On Sunday a plane crashed at the Duncan Airport just before noon. The crash caused no serious injuries or fatalities, but emergency responders and police had the scene cordoned off for a while.
The runway was back open for pilots soon after, but Duncan Flying Club President Art Reitsma says that this crash could be a symptom of a larger issue dealing with the size of the runway at the Duncan Airport.
“It was a pilot from out of the area, not a familiar pilot. He never landed there before. I don’t know if he landed hot, but he landed long and couldn’t get it stopped in time,” says Reitsma.
At 1,494 feet long, Duncan’s runway is one of the shorter on the Island. For reference, the Port Alberni, Tofino, Nanaimo, and Port Hardy airports all at around 5-thousand feet in length. The Qualicum Beach airport has a shorter runway, but it’s 3,564 foot long takeoff is still more than double of Duncan’s.
He adds that this shouldn’t be a question of whether or not there should be an airport in Duncan, but one of having the right airport in Duncan.
“We would like to build another airport, but nobody wants one in their neighbourhood,” Reitsma says adding that his group has come up with similar noise complaint issues to the recent attempted expansion of the Vancouver Island Race Circuit. He says that this issue is different, and stems from an essential and emergency services need.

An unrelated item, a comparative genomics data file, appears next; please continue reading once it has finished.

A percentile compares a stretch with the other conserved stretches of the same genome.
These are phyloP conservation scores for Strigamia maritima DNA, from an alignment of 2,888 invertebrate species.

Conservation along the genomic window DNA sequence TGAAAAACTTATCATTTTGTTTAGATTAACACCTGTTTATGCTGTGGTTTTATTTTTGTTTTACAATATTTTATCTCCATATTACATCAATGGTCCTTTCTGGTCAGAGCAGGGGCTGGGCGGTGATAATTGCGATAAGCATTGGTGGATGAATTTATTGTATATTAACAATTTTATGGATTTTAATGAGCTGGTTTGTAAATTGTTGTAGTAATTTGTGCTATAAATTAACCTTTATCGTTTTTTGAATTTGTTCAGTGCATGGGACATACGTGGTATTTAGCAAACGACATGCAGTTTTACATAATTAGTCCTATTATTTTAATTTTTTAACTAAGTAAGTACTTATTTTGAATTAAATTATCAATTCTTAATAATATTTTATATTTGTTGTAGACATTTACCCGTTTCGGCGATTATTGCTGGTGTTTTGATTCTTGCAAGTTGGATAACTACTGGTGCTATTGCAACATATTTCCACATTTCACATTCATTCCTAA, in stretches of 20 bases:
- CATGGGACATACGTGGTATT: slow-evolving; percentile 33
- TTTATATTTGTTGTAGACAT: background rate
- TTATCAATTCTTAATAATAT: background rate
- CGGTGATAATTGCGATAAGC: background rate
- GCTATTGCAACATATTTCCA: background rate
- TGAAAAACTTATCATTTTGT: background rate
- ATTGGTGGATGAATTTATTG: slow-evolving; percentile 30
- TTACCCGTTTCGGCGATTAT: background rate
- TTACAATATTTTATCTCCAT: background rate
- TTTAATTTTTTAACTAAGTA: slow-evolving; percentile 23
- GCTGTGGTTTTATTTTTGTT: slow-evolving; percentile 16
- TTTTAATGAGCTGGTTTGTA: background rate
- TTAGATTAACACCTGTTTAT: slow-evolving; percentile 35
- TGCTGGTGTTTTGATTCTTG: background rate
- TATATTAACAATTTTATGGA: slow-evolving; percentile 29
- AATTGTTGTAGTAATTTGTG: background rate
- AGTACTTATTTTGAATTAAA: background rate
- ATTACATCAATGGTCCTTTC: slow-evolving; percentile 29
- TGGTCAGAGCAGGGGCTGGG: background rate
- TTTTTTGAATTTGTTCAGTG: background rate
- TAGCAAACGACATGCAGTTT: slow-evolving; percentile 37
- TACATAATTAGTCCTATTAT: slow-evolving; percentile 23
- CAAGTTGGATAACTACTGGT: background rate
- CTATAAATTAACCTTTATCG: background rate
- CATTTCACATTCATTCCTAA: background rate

“Emergency preparedness would say that we should have an airport after a couple of weeks ago when we couldn’t get out of the Valley,” says Reitsma. “We’re not going to be able to supply the groceries for this valley through the Salt Spring Island Ferry. Building an airport in the valley would be a good thing, it’s just that we need to have some buy in from the local government.”
On if a longer runway would have prevented this accident from occurring, Reitsma says, “That’s very possible. This is very short, it’s 15-hundred feet instead of 35-hundred or almost 4-thousand feet.”
Reitsma says that going over 4-thousand feet in length changes a lot of the regulations around how airports operate which would make adding a runway much less attractive to taxpayers. For example, adding an on-site fire department. So his group isn’t interested in going beyond that, but longer would be better.
“We get that. We don’t want to add that kind of expense,” says Reitsma. “But Hope has a grass runway which is proving to be very valuable with this whole flooding thing – it’s [3960 feet] – to get around [those length regulations].”
He says their club isn’t the only one who use the airport. HeliJet also uses the Duncan airport during bad weather when transporting patients in and out of the area because it has runway lights which allow for reference when taking off which is not possible when taking off from the hospital in the fog.